Aging in place in Steamboat Springs
Experts: Net wealth resides in homes
September 1, 2006
Steamboat Springs — It isn’t uncommon to bump into an acquaintance at a cocktail party in Steamboat Springs, exchange exclamations about how the value of each others’ homes have skyrocketed and then agree that your real estate represents your retirement nest egg.
How realistic is it to expect to retire on the equity in one’s home?
A group of experts in the field of financial planning, mortgage lending and aging spoke on that subject Thursday at the Steamboat Springs Community Center.
“The attitude you always hear is, ‘I don’t want to move out of my home,'” Catherine Lykken told a group of citizens. “When you’ve been in a place for several decades, there’s really a lot of stuff, isn’t there? Even people I counseled who were living in nursing homes – their goal was to move back into their home.”
Lykken is the organizer of a series of three seminars dealing with financial and real estate planning issues facing aging baby boomers and seniors living in Steamboat’s pricey real estate market. She is both a former social worker specializing in issues for the elderly and a Realtor.
Often, financial planner Dan Foley said, staying in a single-family home isn’t the best option for seniors.
“Sometimes, when you stay in your house, you sacrifice quality of care,” Foley said. “As a result, quality of life goes down and people sometimes start to give up.”
Foley is a partner in Sleeping Giant Financial Services in Steamboat.
“Among people who have lived here for 20 years, it’s common to find that 50 to 75 percent of their net worth is in their home,” Foley said.
Making deliberate decisions to move out of a traditional single-family home is complex both financially and emotionally, Foley said. But it’s always an easier decision to make if an individual or couple has been planning many years for the day that eventually arrives.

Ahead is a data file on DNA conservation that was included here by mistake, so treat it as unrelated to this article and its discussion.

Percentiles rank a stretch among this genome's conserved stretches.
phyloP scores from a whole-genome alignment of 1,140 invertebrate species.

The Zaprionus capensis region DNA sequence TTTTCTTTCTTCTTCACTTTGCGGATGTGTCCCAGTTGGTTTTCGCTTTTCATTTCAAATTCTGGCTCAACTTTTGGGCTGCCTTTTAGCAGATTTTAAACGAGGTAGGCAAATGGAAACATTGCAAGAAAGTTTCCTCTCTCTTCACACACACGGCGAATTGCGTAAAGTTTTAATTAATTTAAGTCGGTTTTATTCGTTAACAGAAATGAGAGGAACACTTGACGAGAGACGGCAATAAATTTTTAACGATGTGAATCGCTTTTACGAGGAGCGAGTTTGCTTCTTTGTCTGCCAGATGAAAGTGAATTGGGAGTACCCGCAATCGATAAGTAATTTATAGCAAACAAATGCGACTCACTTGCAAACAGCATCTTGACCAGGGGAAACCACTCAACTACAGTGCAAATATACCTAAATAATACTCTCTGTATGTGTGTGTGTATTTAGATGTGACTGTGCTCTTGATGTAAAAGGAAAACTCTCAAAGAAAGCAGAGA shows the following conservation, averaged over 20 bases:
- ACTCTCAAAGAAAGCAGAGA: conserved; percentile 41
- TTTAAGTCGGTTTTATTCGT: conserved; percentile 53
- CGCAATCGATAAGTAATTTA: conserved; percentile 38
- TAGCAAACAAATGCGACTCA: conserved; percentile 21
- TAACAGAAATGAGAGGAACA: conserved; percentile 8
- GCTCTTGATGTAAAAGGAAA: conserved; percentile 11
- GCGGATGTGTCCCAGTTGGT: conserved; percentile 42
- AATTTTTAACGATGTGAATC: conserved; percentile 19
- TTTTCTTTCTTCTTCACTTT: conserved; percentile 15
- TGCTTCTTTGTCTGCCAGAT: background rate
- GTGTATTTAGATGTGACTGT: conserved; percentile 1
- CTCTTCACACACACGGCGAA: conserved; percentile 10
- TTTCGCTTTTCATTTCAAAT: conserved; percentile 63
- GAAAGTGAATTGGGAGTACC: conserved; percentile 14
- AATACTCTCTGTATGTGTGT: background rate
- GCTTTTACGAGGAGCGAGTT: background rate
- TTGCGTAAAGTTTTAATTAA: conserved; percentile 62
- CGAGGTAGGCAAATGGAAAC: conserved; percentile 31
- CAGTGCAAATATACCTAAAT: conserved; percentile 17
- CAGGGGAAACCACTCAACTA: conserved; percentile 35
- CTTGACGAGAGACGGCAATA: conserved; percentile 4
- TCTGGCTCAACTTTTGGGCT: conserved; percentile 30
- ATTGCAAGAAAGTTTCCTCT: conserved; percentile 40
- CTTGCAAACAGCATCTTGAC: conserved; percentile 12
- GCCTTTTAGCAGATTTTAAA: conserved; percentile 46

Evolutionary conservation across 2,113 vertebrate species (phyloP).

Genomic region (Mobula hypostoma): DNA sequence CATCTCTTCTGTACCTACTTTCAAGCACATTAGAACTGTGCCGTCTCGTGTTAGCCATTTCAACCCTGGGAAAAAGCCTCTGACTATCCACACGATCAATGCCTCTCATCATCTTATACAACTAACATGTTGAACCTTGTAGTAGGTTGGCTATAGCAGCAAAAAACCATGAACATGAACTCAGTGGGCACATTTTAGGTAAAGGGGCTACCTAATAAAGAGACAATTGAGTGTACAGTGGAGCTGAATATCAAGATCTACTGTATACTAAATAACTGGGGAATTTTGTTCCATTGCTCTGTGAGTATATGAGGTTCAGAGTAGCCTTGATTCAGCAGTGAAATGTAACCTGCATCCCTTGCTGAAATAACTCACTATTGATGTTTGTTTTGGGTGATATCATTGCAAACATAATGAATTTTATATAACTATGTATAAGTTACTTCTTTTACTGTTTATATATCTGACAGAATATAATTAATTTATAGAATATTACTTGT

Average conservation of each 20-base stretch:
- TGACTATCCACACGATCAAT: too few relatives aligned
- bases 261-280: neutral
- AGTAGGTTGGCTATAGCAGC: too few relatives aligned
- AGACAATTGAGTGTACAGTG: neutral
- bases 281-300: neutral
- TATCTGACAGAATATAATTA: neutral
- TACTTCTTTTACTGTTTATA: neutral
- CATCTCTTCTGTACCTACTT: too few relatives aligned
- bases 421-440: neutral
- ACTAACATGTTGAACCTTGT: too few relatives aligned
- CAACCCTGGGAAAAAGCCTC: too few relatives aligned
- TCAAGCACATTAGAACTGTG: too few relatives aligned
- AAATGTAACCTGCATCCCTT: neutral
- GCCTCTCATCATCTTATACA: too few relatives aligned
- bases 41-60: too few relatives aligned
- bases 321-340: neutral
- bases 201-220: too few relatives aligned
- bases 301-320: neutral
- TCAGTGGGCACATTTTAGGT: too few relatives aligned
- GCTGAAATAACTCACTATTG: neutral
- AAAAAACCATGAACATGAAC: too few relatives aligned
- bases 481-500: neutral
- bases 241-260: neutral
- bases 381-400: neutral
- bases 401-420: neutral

“It’s funny how we can see our friends getting older but it can be difficult to see our selves getting older,” Foley said. “If you don’t plan, the plan will come from the world and you won’t have any control over it.”
He recommends that people investigate the purchase of long-term care insurance by the time they reach their mid-50s in order to access lower premiums.
“Long-term care insurance is expensive, but you’ll get quality of care,” Foley said.
Long-term care insurance most often makes sense for people whose assets range from $200,000 up to $2 or $3 million. Above and below that range, he said, the coverage may not make sense.
Holly Rogers, a vice president and loan officer with Capital Mortgage Advisors, said many Steamboat homeowners imagine they will sell their single-family home and downsize into a smaller condominium. It’s easier said than done.
“Downsizing is difficult in this market,” Rogers said. “There’s just not that opportunity right now because the condo market is appreciating so rapidly.”
Lynn Reiff, a consultant with Wells Fargo Home Mortgage, said some people are in too big a rush to retire their mortgage.
A modest mortgage at favorable rates makes it more convenient to tap into the equity in a home during retirement, she said.
Reiff and Rogers will discuss strategies for tapping into home equity through a reverse mortgage during the next seminar scheduled for 9:30 a.m. Sept. 7 at the Community Center.